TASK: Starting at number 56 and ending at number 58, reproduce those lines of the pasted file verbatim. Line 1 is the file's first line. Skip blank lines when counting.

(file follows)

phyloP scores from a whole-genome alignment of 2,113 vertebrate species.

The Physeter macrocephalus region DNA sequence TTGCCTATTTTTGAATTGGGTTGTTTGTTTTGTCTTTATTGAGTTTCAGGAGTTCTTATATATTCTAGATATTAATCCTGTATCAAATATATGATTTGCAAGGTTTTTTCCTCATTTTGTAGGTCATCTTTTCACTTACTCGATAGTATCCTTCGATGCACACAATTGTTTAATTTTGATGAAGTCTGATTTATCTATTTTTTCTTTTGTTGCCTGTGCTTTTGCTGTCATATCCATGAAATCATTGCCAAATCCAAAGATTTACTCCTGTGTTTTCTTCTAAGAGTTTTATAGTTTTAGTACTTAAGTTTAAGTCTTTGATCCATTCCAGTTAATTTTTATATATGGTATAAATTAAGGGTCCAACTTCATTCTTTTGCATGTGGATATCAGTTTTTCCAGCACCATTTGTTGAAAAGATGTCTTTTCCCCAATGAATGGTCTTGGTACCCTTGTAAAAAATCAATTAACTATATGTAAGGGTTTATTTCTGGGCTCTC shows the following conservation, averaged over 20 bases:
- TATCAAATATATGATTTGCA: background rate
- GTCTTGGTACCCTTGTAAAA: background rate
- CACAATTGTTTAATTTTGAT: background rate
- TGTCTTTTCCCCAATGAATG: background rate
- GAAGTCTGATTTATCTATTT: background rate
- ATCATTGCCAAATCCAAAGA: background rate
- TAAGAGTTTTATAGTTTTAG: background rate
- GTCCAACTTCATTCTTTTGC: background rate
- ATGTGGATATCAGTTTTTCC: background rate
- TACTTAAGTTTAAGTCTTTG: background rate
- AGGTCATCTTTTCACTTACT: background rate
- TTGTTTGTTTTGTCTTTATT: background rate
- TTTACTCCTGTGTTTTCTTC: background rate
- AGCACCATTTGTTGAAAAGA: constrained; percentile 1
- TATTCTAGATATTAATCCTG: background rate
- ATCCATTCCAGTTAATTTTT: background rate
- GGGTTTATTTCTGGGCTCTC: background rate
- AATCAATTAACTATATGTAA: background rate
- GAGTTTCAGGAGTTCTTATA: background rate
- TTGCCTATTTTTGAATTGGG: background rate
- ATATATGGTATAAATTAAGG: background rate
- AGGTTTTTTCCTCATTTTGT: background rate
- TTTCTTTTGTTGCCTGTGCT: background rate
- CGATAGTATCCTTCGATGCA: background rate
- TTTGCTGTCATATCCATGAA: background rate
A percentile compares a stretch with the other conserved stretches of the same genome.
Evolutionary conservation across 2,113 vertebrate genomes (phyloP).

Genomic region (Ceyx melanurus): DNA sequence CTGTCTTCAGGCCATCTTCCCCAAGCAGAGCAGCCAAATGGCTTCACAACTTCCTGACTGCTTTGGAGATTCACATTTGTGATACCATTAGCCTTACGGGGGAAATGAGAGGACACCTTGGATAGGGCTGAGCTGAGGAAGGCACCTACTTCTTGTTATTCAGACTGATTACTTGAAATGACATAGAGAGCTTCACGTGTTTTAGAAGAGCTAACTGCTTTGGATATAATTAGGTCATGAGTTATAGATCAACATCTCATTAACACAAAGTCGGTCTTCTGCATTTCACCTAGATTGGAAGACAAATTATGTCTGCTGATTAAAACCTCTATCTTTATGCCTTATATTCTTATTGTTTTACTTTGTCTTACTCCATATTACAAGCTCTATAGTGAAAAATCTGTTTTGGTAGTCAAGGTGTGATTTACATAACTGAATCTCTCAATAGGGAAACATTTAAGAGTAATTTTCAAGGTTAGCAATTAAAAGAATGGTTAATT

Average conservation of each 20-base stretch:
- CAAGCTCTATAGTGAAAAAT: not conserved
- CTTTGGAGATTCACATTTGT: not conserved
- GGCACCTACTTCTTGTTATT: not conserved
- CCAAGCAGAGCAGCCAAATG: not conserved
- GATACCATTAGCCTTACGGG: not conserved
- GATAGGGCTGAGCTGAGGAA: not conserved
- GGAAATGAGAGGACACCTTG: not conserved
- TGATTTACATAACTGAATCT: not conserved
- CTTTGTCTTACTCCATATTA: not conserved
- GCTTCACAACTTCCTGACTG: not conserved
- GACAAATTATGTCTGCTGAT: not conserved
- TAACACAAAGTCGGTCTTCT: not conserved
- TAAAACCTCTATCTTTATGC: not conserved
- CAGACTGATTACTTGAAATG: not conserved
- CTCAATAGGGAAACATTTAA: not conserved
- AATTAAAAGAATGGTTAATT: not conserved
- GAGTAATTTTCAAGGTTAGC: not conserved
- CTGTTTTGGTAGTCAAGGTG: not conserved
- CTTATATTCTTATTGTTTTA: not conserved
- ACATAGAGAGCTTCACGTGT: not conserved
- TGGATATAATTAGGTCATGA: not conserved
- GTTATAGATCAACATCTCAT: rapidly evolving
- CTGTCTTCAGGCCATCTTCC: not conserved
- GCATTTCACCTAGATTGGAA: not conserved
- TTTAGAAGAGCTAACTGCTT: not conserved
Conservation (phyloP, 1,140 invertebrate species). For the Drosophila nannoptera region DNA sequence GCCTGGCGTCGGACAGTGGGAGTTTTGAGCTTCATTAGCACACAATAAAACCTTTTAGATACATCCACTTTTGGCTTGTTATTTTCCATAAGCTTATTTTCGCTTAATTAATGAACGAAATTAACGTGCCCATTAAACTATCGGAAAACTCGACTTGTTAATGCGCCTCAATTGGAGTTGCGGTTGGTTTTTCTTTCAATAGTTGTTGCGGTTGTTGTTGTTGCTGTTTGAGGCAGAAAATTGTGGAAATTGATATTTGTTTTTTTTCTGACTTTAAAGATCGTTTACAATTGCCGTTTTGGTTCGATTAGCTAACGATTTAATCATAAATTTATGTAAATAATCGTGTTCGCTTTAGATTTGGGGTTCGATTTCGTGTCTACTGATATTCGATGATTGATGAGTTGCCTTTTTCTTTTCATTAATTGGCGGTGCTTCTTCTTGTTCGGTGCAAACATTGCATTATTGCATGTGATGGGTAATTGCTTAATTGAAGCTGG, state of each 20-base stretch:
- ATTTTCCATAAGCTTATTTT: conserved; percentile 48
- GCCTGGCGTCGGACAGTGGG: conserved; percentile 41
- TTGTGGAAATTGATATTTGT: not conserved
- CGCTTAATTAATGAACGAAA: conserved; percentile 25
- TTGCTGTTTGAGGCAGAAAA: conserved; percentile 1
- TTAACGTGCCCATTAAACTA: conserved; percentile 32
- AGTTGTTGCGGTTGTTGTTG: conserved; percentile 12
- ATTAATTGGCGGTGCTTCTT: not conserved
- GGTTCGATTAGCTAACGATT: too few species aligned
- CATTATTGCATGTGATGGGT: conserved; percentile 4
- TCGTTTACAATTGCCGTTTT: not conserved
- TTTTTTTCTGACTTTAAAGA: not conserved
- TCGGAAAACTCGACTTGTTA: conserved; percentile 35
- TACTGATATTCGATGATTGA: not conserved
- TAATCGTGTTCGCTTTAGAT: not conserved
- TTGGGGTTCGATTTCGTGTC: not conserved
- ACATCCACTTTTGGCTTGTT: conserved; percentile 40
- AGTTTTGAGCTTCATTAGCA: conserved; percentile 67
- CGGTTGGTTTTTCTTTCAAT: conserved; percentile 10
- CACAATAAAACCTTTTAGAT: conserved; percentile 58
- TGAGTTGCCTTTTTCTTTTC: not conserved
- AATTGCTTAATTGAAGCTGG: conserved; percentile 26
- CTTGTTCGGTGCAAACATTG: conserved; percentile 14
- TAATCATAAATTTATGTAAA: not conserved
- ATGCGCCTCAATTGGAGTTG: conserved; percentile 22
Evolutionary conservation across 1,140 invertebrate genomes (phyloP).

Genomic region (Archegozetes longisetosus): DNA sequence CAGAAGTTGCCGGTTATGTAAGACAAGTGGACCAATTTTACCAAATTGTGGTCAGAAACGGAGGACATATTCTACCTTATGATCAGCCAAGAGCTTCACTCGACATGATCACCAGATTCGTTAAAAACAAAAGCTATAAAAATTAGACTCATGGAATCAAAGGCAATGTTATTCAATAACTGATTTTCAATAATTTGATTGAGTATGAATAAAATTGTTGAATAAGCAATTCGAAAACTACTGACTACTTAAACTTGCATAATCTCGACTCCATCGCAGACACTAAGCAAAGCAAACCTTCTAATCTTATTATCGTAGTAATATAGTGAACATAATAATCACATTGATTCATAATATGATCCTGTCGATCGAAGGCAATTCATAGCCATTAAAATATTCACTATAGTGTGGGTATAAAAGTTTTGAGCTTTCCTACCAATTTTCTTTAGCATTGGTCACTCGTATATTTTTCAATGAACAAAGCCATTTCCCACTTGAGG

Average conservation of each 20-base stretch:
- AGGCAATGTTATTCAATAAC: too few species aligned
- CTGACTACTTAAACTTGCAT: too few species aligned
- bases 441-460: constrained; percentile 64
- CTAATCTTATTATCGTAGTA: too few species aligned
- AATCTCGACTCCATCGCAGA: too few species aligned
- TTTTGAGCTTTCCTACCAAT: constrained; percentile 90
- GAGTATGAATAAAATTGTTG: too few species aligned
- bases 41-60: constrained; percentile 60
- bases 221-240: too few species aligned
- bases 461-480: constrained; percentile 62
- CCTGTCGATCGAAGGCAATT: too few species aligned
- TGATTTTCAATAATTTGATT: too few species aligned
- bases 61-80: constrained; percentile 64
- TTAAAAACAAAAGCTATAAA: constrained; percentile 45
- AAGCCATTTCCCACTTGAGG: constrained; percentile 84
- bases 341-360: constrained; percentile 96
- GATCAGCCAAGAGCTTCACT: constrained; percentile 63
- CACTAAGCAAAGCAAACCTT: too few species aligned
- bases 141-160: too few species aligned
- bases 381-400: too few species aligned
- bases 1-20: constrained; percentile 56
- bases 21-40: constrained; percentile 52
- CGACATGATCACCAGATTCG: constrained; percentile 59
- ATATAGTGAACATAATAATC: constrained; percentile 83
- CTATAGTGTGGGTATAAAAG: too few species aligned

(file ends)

- TTTAGAAGAGCTAACTGCTT: not conserved
Conservation (phyloP, 1,140 invertebrate species). For the Drosophila nannoptera region DNA sequence GCCTGGCGTCGGACAGTGGGAGTTTTGAGCTTCATTAGCACACAATAAAACCTTTTAGATACATCCACTTTTGGCTTGTTATTTTCCATAAGCTTATTTTCGCTTAATTAATGAACGAAATTAACGTGCCCATTAAACTATCGGAAAACTCGACTTGTTAATGCGCCTCAATTGGAGTTGCGGTTGGTTTTTCTTTCAATAGTTGTTGCGGTTGTTGTTGTTGCTGTTTGAGGCAGAAAATTGTGGAAATTGATATTTGTTTTTTTTCTGACTTTAAAGATCGTTTACAATTGCCGTTTTGGTTCGATTAGCTAACGATTTAATCATAAATTTATGTAAATAATCGTGTTCGCTTTAGATTTGGGGTTCGATTTCGTGTCTACTGATATTCGATGATTGATGAGTTGCCTTTTTCTTTTCATTAATTGGCGGTGCTTCTTCTTGTTCGGTGCAAACATTGCATTATTGCATGTGATGGGTAATTGCTTAATTGAAGCTGG, state of each 20-base stretch:
- ATTTTCCATAAGCTTATTTT: conserved; percentile 48